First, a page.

Tipping is one aspect of dining out that causes a great deal of controversy. On one hand, everyone (or almost everyone) agrees it should be done. Money should be left for the wait staff in order to show one’s appreciation. But on the other hand, folks don’t agree on how much to leave. Some believe in percentages, other base the amount off of service, while others still base their tip on the number of people present.
But according to personal finance expert, Dave Ramsey, we should be cutting out the guess work. By following a simple set of rules, we’ll be able to tip correctly in any situation. Without fumbling over numbers and percentages, or counting how many patrons are at the table.
Most importantly, however, he points out the real importance in how you tip is a better reflection on you than it is the waitress. He urges people to lean toward generosity, even if services might not have been as thorough as expected.
The Tipping “Rules”
At restaurants, Ramsey says to always, always leave at least 15% behind. Ideally, 20% is better. A common excuse that people give for leaving small tips is affordability. Ramsey counters by saying, if eating out is too hard on the budget, you shouldn’t be doing it in the first place.
If you’re taking your food to-go from these nicer restaurants, you should still tip about 10% of the bill. A waitress still had to prep the food, package it, and must claim it under sold totals. A few dollars of thanks is only right.
Meanwhile, bartenders should earn a dollar or so for each drink. This applies when eating at a restaurant, or heading to a bar.
When dining in, but serving yourself, the rules are a bit more relaxed. After all, you’re expected to find and clear your own table, and fill your own beverage. But seeing as the staff still prepped a nice meal, if a tip jar is available, dropping a few dollars in is greatly appreciated.
While it’s true that delivery costs more, that fee doesn’t go directly to the driver, but instead likely pays their gas. Sign over a nice tip to show them your thanks, and to ensure prompt service the next time you decide to order in.
These workers make your trip as easy as possible. They locate the car, keep you from having to walk extra steps or stairs, and they do so very quickly. Show them how thankful you are for their effort with a few dollars.
As for drivers, they deserve added thanks as well. Check to see if a tip is built in to the overall price, or if you should add some money to your total bill.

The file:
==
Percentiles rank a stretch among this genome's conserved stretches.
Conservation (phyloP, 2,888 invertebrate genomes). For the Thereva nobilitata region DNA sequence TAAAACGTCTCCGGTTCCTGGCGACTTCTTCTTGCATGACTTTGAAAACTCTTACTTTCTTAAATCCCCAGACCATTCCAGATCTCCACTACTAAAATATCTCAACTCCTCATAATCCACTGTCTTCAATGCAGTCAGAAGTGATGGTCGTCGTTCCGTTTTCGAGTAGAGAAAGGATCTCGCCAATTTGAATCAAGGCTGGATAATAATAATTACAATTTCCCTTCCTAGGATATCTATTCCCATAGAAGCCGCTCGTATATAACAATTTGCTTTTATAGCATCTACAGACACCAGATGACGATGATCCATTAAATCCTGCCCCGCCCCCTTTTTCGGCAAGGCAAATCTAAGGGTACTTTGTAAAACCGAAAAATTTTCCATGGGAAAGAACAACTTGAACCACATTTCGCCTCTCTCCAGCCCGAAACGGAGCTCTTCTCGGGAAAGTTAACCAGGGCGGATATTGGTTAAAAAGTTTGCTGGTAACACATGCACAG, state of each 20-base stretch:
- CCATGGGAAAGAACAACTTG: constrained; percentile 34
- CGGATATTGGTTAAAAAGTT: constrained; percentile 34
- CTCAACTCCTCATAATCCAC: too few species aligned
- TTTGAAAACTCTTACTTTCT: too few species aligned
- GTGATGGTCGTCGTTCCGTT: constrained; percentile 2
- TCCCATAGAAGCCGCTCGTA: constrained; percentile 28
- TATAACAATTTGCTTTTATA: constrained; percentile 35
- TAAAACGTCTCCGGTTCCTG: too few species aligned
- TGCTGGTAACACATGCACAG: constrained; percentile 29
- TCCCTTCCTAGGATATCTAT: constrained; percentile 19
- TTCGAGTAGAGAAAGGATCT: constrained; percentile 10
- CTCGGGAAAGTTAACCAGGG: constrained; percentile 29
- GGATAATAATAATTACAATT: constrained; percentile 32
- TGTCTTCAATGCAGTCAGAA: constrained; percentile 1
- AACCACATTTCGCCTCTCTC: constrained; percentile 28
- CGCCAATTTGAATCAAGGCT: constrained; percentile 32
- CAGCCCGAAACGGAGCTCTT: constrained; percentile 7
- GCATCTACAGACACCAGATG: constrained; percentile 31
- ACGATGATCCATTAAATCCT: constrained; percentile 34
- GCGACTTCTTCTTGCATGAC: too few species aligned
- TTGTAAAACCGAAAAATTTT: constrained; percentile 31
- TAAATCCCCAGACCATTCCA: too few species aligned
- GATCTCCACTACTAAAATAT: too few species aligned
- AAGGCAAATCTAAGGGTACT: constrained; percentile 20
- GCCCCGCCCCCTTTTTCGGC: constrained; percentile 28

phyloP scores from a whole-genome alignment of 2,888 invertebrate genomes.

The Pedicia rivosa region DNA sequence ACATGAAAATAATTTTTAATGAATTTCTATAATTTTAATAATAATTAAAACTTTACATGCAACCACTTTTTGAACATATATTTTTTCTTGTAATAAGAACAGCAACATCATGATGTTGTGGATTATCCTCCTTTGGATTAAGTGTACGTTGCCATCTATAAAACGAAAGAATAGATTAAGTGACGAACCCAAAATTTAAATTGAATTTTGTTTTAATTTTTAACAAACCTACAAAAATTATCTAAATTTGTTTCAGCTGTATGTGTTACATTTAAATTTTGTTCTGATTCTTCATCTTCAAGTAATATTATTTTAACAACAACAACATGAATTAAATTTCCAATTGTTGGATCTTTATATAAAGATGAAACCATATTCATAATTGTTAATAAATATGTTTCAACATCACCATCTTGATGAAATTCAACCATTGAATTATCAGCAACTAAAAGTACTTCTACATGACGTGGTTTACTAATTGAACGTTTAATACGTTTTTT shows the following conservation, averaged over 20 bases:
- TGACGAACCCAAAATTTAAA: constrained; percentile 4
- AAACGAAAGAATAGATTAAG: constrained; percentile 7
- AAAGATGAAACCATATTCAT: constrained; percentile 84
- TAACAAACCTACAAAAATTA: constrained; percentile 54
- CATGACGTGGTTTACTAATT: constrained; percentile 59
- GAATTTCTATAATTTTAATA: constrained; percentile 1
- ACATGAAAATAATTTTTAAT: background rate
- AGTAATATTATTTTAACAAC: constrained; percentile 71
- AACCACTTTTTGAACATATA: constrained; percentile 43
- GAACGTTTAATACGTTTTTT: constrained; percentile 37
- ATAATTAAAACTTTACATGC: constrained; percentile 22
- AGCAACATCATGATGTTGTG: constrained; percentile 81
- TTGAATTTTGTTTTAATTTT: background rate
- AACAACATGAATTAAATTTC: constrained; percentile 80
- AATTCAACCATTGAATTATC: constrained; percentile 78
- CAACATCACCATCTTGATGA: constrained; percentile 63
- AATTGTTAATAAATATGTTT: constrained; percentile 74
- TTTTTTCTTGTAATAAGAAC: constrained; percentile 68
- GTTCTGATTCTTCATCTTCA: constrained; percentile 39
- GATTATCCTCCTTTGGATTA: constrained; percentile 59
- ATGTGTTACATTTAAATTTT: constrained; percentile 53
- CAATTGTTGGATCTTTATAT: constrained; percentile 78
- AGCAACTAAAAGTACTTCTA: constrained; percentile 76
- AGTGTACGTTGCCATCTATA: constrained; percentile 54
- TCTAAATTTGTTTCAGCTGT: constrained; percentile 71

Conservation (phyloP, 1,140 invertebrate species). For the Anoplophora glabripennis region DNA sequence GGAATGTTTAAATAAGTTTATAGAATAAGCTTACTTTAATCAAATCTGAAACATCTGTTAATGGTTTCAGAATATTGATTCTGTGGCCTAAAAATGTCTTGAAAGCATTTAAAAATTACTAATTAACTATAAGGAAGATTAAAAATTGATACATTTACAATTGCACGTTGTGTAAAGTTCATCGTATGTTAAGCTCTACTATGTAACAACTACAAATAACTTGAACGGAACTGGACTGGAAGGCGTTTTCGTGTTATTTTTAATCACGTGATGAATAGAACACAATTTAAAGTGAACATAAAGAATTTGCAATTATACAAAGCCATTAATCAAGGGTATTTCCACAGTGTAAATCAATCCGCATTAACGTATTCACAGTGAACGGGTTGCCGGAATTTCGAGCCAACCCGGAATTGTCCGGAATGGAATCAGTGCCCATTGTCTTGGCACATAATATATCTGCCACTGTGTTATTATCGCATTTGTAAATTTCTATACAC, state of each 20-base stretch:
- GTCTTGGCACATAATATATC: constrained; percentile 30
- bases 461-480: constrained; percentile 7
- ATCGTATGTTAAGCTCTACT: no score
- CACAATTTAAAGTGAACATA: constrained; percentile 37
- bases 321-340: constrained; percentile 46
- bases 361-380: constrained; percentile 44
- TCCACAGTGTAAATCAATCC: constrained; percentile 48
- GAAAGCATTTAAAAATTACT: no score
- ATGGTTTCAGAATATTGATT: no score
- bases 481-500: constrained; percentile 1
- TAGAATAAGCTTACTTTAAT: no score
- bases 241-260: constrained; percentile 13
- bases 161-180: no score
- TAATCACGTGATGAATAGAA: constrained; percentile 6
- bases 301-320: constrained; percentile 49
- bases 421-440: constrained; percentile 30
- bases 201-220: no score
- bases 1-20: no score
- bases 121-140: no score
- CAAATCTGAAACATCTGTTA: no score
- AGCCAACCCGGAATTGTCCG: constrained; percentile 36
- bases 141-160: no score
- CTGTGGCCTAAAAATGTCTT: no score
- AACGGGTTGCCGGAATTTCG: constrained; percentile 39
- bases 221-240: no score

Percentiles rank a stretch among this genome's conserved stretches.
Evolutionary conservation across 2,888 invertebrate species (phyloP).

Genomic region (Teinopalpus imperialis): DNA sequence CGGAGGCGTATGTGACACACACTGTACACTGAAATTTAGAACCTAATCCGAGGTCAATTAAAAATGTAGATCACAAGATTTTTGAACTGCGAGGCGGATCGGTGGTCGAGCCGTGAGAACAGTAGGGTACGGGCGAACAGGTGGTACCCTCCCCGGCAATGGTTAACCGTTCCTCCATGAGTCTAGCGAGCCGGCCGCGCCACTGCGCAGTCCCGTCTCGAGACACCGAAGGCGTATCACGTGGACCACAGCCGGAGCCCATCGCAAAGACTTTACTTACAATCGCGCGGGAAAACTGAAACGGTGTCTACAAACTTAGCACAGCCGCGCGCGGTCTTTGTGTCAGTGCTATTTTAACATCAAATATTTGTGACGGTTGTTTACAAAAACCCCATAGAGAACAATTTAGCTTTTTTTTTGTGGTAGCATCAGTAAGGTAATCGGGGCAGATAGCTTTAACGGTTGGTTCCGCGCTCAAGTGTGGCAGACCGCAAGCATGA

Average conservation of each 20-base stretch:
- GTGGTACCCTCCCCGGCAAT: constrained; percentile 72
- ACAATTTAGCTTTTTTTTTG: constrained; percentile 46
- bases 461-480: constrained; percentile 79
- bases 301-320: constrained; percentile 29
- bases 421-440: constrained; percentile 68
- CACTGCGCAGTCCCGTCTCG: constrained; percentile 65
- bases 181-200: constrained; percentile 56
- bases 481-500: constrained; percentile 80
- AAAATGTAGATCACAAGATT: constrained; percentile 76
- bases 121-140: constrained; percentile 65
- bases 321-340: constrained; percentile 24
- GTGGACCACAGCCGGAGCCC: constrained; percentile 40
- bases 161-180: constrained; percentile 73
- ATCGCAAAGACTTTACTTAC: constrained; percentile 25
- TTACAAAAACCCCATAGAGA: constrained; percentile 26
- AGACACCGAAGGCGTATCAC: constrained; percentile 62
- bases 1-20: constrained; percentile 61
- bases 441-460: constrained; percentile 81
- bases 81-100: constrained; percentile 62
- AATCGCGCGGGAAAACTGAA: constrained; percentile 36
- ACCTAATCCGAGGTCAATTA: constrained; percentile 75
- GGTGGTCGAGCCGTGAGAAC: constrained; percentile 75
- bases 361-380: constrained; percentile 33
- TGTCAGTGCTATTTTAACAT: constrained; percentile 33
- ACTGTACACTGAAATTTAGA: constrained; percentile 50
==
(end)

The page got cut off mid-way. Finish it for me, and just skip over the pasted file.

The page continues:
Whether you’re spoiling yourself with a spa treatment or just catching up on a much needed hair cut, it’s important to tip – 10% to 20%, depending on the service that was rendered, how well you know the pro, and how satisfied you are with their work. The same goes for tattoo artists!
The industry standard for movers is listed at 5% … each. It’s not a service that’s cheap, but considering all that it entails, it’s not hard to see why.
An often overlooked profession for tipping is the person who marries you. Yes it’s their job, but it’s also a personalized experience. Show your appreciation on your big day by handing them an extra $50 to $100. You should actually tip all your wedding vendors (the person in charge of the catering, florist, DJ, etc.)
It’s recommended to give 10-15% to tour guides. In areas with lots of tourism, however, we’re guessing they’ll tell you that themselves. No matter the faux pas of asking for a tip (super rude, we know), if tour guides are professional and informative, a tip is a gesture that’s well deserved.
Some people that perform regular services, such as maids, gardeners, personal trainers, cable technician, dog sitters, etc. don’t need to be tipped. However, if these people are helping you out on a regular basis, it would be nice to give them a little something extra around the holidays as a thank you.
The bottom line to remember is that you can’t be too generous in the amount you tip, you can’t give too much. Generous people are happier people. If you’re in a situation where you’re unsure of whether or not you should leave a tip, always err on the side of leaving a few dollars to show your appreciation.